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Wednesday, March 20, 2013

Creating Canada’s ‘Quantum Valley’

Showing how quickly an esoteric technology can become mainstream, Mike Lazaridis and Doug Fregin, who together founded BlackBerry, are establishing a $100 million venture fund for technologies that employ practical applications of quantum physics.

The fund is based in Ontario, Canada, which they hope to make into a powerhouse for the next great trend in high technology. Though the area is flat, Mr. Lazaridis referred to it as “Canada’s ‘Quantum Valley.’”

Financing a version of Silicon Valley based on quantum science, where subatomic particles can interact across different universes, at least makes for some decent nerd humor: If you build it, they will appear in several places at once â€" some of them profitable.

Mr. Lazaridis, something of an advanced science buff himself, certainly thinks he can make money in his location.

Over the last several years, Mr. Lazaridis, who as a child won an award for reading science books, has been a key backer of research into practical applications of quantum physics.

He said he had contributed about 270 million Canadian dollars of the 650 million dollars in financing received by the Institute for Quantum Computing, the Perimeter Institute for Theoretical Physics, and the Waterloo Institute for Nano Technology, which are all based in Waterloo, Ontario.

Researchers at these institutions have made unexpected breakthroughs, he said, and are now interested in starting companies that use their technology. “They came to us,” Mr. Lazaridis said. “They’ve proposed some applications that are really intriguing.”

“Doug and I have the engineering experience, we have the business experience” to make practical businesses that use discoveries in quantum physics, he said. “Nothing has prepared you for what we are about to see.”

Mr. Lazaridis and Mr. Fregin founded BlackBerry in 1984 as Research in Motion. In 1999, RIM introduced what became for a time one of the world’s most popular communications devices, called the BlackBerry, which initially incorporated a pager and e-mail, then later phone calls and Internet browsing.

They left the company in January 2012, after Apple gained dominance in the smartphone market and RIM’s stock price collapsed. Both men are still extremely wealthy.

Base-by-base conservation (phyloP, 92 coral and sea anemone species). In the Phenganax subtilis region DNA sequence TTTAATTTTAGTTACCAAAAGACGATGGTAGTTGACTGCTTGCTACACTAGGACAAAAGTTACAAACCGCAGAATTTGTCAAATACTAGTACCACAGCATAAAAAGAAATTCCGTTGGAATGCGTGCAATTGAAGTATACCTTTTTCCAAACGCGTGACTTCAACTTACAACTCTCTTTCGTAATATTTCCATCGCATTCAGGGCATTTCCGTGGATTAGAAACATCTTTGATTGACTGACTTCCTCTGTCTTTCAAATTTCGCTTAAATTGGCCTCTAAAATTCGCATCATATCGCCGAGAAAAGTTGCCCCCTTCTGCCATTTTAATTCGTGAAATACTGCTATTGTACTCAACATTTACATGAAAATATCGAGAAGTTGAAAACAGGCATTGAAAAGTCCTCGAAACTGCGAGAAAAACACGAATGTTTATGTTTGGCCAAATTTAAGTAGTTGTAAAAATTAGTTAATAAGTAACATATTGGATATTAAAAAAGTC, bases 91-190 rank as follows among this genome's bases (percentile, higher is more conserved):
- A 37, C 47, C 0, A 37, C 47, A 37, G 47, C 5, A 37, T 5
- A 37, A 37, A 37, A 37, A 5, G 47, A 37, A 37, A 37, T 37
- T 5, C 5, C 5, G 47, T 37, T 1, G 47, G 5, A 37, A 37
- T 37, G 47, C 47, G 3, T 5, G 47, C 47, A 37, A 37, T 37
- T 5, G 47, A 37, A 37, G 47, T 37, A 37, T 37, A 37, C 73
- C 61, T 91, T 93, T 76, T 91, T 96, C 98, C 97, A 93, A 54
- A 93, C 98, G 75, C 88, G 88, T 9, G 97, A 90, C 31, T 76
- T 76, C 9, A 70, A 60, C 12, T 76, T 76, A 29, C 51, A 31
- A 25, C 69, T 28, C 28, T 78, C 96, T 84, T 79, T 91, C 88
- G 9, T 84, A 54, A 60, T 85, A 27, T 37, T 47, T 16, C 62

If successful, the new fund, called the Quantum Valley Investment Fund, could help create some exciting products. Quantum physics is concerned with the often peculiar-seeming behavior of nature at a subatomic level. It is named for discrete units of energy, which seem able to affect one another without physical contact and can exist in different energy states at the same time.

Researchers in Waterloo and elsewhere have sought to understand and exploit these properties, with an eye to building machines that could be exponentially faster and more sensitive than traditional computers and sensors.

Mr. Lazaridis said the fund would initially focus on building things like sensors and actuators (a type of small motor), as well as new algorithms that could be used by others. Applications are likely in both health care and energy, among other fields, he said.

Noting that there is a big prize being offered to build a medical tricorder like the one in “Star Trek,” he said, “It’s not possible to do this without the sensitivity that a quantum sensor would have.”

Mr. Lazaridis did not announce any investments, but indicated that such announcements would soon come. Investment in a quantum computer, which he called “the holy grail” of applied quantum research, is not planned soon, but he did not rule out other breakthroughs.

“This is happening much faster than we thought,” he said. “The buzz is here.”